China unveils new ´Heavenly Palace´ space station as ISS days numbered

Pablo Tucker
November 9, 2018

China just showed the world that it's upping its space exploration game with the introduction of the Tiangong Space Station.

But with the ISS due to cease operations by the end of 2024, a gap in the space station market will be open and China is set to fill it.

The International Space Station (ISS) is a $100 billion (£80 billion) science and engineering laboratory that orbits 250 miles (400 km) above Earth.

The space station program is called Tiangong, which means "Heavenly Palace" in Chinese.

Three astronauts will be permanently stationed in the 60-ton orbiting lab, which will enable the crew to conduct biological and microgravity research.

China unveiled a partial model of its manned space station at an aerospace fair in Zhuhai.

With assembly expected to be completed around 2022, a sneak preview of the 17-metre (55-foot) core module wowed audiences at China's main aerospace industry exhibition in the southern coastal city of Zhuhai.

NASA has published the night side of Earth was taken by astronauts aboard the global space station.

China has already invited distinguished universities, research institutes, and both public and private companies to propose possible projects.

But China's space program has encountered some glitches. Some 40 plans from 27 countries and regions have been received, according to state media.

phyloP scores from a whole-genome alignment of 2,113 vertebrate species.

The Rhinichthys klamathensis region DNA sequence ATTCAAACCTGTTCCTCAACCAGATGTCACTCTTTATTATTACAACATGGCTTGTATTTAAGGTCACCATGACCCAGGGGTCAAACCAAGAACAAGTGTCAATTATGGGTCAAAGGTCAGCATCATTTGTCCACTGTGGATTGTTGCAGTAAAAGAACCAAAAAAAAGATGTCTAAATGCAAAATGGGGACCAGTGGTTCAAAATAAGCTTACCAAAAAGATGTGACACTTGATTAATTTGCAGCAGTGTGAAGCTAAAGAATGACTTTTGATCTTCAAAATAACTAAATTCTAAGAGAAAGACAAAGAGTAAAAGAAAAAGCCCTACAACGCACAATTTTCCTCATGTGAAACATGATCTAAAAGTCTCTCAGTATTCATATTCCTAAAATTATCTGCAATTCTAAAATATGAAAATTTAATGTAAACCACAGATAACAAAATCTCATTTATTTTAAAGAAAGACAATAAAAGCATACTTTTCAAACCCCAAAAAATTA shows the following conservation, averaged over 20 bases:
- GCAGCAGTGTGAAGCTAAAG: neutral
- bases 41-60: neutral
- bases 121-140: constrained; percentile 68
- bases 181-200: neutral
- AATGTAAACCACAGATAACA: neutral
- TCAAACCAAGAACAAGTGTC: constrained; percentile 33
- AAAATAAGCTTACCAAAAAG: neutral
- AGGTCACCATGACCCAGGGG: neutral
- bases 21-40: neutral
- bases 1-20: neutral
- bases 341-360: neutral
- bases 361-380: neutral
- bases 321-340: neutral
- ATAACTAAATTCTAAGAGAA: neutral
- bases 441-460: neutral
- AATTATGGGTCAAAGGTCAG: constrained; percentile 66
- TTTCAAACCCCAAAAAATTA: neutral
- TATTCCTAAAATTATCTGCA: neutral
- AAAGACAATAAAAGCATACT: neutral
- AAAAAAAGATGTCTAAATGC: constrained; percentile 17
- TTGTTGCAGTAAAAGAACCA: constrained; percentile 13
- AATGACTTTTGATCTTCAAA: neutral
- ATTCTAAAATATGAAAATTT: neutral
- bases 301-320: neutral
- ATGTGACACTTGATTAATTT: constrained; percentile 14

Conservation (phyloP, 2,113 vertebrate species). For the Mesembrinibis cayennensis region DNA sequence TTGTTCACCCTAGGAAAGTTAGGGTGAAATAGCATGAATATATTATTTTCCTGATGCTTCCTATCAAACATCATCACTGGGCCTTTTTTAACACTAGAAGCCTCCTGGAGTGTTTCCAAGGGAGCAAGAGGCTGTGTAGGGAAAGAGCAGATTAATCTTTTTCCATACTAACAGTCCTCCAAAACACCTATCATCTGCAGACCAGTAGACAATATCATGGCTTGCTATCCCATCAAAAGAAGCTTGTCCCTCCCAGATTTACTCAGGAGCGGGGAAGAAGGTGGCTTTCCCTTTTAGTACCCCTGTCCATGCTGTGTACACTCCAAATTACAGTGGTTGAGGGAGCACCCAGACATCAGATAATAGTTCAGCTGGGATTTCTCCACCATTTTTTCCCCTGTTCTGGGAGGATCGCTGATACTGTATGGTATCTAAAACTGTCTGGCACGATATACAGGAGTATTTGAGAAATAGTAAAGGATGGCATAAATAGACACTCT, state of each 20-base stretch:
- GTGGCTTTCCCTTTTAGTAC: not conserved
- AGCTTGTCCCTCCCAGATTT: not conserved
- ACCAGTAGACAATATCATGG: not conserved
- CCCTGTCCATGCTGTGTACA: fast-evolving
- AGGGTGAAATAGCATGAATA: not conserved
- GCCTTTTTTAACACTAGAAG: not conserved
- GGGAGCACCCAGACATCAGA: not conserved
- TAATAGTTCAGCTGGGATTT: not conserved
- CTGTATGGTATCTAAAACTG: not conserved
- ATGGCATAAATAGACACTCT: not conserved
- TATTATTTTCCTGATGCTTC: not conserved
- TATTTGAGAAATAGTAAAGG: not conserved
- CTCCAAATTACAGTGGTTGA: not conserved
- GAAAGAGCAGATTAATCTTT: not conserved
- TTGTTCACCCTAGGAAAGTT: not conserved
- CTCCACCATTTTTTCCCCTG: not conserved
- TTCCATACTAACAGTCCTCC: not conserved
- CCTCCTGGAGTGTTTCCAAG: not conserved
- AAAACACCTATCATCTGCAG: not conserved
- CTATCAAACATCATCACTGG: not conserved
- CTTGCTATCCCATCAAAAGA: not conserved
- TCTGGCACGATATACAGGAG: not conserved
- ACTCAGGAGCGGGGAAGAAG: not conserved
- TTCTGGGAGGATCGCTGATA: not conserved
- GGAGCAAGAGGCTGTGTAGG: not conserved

"I'm sure over time China will be successful in developing partnerships". China announced earlier this year that they would allow other countries to conduct experiments on-board Tiangong.

"The space agency, china and the United Nations could quite imagine".

Alternatively the money could be used to speed up planned human space initiatives to the moon and Mars.

Chinese authorities denied that the lab - which was placed in orbit in September 2011 as a testing ground for the permanent station - was out of control.

The asian giant will become "one of the great powers of space", but Russia, Japan and India will continue to play a "major role" and "the United States remains the space power dominant" at the present time, writes Bill Ostrove.

Roskosmos said Russian flight controllers plan to reboot the faulty computer - one of the three in the station's Russian module - on November 8.

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